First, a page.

Agnes Humbert's Résistance

resistanceIt felt... indulgent? Or maybe just plain wrong? to be sitting on the comfy lounger my deck in the sunshine with a beer reading Agnes Humbert's Résistance: A Woman's Journal of Struggle and Defiance in Occupied France. It felt equally indulgent to read it during my lunch break, during which I had stood in front of my very full fridge and thought to myself that there was really nothing in there I wanted to eat for lunch. And if felt wrong to finish the last pages of the book as I curled up in my cozy bed, with the cat curled up next to me in comparably excess comfort.

Chances are you've never heard of Agnes Humbert. She was a member of one of the first French resistance movements during WWII. She was a museum worker. She was a mother of two fully grown sons, one a French officer. The daughter of a French senator. She was a patriot. Seeing her country, seeing Paris, occupied by another country's army... it was not something she was going to tolerate quietly. She and her like-minded colleagues and friends banded together to form one of the first organized resistance movements in Occupied France and published one of the first underground newspapers, aptly titled, Résistance. They would publish only five editions before being caught.

The thing that strikes you as you read that section of her memoir just how brazen she was as she went about doing her business. She was not one to really be quiet. The section about Résistance is taken from a diary that she kept at the time (which no one knows the location of now, or even where she hid it before she was arrested). It was... I don't want to say it was a lark. They knew the seriousness of what they were doing. She and another member of her organization comment after their imprisonment that they were old enough to have no illusions about what they were doing or the potential consequences. But it was clear they had great fun and obtained great joy in from their activities, no matter the eventual cost.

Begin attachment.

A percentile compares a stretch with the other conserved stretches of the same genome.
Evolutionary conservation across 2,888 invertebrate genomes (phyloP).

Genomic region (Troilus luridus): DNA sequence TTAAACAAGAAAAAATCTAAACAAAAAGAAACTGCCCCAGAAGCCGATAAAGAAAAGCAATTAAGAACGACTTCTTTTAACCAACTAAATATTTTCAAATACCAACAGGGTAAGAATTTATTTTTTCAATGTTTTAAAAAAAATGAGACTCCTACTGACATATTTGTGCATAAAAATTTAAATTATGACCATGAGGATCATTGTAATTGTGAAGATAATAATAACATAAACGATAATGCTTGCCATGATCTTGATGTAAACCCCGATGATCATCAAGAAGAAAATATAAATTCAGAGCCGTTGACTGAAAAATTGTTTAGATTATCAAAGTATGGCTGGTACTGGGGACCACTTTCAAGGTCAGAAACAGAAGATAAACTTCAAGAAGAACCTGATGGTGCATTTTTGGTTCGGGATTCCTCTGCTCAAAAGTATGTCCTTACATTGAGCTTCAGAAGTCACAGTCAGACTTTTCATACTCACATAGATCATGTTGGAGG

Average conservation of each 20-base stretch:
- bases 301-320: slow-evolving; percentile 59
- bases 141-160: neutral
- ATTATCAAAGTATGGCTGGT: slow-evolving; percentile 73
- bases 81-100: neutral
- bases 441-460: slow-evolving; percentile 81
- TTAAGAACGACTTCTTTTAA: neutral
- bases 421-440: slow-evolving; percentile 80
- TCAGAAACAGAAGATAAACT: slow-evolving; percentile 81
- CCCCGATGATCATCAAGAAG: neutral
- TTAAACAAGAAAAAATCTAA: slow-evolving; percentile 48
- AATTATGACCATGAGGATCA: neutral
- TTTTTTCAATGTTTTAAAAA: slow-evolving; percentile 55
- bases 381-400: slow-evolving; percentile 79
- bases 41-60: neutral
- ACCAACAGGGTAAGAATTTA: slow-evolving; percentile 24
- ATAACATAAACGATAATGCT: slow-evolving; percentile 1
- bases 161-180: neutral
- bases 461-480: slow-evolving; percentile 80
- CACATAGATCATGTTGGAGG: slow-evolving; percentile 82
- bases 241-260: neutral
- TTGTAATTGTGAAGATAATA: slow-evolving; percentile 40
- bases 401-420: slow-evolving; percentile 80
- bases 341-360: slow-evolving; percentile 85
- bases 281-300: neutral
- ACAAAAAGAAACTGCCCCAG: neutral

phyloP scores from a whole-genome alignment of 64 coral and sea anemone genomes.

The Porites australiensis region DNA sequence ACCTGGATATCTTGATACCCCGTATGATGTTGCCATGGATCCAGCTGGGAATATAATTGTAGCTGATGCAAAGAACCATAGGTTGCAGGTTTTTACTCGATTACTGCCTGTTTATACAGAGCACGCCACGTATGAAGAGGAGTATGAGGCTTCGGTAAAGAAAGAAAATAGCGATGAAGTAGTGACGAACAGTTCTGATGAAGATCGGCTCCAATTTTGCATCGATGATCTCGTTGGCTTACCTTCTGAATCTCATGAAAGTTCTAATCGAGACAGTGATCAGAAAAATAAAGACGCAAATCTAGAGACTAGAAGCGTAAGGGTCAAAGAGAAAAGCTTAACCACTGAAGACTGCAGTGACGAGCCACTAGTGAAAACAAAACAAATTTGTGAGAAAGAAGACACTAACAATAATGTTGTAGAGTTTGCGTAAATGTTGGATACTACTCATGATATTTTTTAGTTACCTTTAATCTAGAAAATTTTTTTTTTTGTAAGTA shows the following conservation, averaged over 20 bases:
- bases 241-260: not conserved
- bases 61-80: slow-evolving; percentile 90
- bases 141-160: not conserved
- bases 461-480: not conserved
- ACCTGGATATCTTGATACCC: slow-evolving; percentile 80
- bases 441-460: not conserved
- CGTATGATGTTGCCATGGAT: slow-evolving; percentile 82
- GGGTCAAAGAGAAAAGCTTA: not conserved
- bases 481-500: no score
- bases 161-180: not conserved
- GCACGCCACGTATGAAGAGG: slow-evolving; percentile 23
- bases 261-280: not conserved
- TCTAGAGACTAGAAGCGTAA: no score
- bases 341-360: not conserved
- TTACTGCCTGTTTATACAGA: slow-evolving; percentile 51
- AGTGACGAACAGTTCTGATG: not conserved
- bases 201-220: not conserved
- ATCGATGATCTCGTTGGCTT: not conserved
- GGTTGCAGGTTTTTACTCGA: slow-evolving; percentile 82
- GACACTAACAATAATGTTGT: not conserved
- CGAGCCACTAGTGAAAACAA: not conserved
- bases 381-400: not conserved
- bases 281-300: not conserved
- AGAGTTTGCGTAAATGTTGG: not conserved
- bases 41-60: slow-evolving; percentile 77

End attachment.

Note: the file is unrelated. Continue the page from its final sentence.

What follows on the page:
From the point she is arrested her memoir works from memory and some notes jotted in the margins of a book she was (eventually) allowed to read in prison. She spends close to a year in French prisons before their trial is finished. The conditions seem appalling. She's kept pretty much in isolation and not allowed entertainment for most of it. She and her fellow prisoners work out ways to communicate with each other. They send out warning signals when they hear guards coming. They form a community. They have slug races.

Most of the men in her organization are executed. A few people get off. She is sentenced to five years hard labour in Germany. They don't kid about the hard part. The conditions in which she worked make her prison cell in France seem positively palatial. The rayon factory is the worst. I don't know that I'll ever look at that fabric quite the same way again.

Perhaps the most striking thing about Agnes is how they came so close to breaking her body, but they did not break her spirit. Beaten, starving, reduced to close to 100 pounds, her hands reduced to shreds due to the acid used to make the rayon and at times suffering from temporary blindness... she still found ways to resist. She still found ways to form friendships with her fellow inmates. She still found things to care about. They could beat her, but they couldn't break her.

Originally published in French in 1946 it was one of the first resistance memoirs to come out but it lay in obscurity for a long time. This Bloomsbury translation by Barbara Mellor is really quite excellently done. When you finish you will find yourself asking would you, could you, have done what she did?